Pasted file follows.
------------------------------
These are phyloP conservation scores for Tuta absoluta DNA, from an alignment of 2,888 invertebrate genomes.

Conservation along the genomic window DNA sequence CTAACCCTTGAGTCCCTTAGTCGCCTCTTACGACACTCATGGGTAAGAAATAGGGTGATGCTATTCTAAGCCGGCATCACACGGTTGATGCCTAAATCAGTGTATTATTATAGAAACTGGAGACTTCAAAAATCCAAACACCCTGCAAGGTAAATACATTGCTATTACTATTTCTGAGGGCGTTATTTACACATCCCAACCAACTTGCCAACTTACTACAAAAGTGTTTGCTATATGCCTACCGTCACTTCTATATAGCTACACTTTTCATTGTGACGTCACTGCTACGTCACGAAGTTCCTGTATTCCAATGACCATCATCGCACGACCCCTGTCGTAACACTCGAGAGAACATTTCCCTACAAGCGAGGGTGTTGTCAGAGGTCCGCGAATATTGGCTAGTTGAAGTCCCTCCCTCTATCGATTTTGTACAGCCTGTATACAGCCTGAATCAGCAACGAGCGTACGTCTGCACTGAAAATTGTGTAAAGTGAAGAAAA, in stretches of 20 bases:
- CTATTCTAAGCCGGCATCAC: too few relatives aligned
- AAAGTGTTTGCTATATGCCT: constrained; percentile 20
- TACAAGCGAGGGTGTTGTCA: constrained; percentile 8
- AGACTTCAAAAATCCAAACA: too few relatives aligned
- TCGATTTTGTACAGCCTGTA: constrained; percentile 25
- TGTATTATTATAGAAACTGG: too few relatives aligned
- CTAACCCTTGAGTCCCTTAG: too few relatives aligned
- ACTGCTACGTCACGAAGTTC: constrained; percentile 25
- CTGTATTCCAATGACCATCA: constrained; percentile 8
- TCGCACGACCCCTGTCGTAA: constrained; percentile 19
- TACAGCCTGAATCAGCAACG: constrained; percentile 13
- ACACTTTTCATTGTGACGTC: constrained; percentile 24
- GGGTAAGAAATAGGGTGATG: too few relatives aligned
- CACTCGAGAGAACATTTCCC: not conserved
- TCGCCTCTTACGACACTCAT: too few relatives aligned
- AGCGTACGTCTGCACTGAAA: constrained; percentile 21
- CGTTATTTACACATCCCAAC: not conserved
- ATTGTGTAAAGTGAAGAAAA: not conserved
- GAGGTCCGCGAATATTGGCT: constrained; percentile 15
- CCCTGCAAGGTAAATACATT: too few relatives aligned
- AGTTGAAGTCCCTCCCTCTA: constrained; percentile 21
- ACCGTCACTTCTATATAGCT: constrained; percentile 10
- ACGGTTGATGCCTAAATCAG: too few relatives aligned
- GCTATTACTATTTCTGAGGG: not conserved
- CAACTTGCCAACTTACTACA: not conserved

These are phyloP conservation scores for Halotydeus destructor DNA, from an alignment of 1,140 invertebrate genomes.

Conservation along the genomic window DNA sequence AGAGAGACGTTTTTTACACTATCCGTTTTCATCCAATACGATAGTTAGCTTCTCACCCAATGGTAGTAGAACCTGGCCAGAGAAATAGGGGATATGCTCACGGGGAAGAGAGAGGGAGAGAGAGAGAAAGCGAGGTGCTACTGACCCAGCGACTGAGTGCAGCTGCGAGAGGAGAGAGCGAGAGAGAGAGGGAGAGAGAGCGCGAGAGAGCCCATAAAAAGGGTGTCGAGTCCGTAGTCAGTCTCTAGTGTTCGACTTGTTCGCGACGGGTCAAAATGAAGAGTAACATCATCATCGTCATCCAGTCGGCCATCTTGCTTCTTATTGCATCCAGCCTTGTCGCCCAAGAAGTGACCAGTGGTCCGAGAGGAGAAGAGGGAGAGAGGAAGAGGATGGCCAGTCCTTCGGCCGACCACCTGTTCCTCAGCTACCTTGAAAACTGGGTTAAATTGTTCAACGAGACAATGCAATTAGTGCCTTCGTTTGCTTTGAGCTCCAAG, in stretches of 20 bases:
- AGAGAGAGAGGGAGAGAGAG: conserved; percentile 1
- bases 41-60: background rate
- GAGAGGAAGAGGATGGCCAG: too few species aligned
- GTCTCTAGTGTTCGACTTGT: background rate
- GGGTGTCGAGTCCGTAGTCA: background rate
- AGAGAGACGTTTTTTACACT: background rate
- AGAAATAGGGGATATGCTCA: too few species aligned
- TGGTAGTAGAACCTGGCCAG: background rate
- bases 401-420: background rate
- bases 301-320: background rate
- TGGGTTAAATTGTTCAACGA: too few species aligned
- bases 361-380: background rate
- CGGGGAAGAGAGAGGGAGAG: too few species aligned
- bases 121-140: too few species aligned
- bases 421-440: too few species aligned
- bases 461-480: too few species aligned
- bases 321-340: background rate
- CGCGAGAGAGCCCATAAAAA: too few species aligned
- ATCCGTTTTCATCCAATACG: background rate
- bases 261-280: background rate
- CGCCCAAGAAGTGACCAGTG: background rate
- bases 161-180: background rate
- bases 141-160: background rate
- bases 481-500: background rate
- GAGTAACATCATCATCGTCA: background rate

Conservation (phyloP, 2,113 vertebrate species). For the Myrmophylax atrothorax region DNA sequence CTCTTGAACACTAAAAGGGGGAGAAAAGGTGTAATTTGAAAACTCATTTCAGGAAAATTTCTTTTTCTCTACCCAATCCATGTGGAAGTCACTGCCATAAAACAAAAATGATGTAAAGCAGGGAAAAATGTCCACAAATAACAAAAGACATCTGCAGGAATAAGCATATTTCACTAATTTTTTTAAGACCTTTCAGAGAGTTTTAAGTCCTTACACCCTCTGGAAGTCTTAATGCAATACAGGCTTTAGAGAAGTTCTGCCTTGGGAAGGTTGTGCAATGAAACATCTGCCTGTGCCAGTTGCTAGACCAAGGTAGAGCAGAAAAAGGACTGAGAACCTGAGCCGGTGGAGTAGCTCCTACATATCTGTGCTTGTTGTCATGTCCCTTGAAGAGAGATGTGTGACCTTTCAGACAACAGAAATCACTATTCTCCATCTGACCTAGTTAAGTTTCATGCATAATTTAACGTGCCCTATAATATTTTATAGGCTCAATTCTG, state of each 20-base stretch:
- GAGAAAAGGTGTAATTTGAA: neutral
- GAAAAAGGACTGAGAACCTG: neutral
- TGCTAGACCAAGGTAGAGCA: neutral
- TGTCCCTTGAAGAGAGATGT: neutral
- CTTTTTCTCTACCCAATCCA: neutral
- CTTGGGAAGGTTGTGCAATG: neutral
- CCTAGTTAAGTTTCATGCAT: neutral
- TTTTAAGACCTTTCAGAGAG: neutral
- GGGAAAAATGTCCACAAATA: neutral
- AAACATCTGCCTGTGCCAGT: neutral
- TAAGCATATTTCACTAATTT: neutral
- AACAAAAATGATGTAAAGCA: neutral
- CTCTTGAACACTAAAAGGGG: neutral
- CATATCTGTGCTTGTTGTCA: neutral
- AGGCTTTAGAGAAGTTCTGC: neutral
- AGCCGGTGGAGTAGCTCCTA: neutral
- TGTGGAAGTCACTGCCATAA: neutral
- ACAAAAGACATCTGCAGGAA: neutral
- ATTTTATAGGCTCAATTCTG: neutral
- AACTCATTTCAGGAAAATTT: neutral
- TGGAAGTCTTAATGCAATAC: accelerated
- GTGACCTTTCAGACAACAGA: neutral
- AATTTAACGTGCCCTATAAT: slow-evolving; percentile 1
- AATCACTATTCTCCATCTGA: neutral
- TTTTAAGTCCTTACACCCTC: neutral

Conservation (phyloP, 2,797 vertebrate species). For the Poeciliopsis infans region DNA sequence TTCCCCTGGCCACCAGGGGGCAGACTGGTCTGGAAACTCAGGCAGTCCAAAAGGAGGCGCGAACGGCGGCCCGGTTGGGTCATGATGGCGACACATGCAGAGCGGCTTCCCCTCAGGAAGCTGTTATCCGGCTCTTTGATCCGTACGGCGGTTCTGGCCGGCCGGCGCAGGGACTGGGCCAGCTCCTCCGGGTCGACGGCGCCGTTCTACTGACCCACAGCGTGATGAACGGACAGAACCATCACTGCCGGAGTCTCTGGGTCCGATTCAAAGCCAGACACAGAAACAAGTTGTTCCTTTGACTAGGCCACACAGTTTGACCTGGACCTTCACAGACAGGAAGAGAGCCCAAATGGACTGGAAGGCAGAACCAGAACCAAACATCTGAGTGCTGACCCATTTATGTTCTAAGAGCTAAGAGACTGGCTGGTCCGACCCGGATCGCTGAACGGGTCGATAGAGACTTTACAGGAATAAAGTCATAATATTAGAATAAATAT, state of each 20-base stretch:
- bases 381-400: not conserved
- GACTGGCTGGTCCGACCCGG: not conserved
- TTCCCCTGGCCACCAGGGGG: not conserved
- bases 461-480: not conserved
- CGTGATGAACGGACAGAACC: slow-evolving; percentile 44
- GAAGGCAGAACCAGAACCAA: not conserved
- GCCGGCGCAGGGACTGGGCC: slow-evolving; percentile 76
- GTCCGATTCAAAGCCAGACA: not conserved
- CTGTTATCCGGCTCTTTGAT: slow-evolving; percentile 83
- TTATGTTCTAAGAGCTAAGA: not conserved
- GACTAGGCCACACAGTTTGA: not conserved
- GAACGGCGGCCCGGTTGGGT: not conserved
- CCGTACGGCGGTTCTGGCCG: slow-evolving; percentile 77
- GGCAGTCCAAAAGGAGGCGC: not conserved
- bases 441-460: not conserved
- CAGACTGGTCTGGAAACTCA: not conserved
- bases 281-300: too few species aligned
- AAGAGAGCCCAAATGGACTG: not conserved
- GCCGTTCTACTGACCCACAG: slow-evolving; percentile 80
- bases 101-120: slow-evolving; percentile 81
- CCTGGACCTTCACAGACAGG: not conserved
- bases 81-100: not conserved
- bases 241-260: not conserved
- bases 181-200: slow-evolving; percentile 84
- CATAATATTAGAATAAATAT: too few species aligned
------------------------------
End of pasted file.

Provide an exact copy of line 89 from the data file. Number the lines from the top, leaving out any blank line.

- GTCCGATTCAAAGCCAGACA: not conserved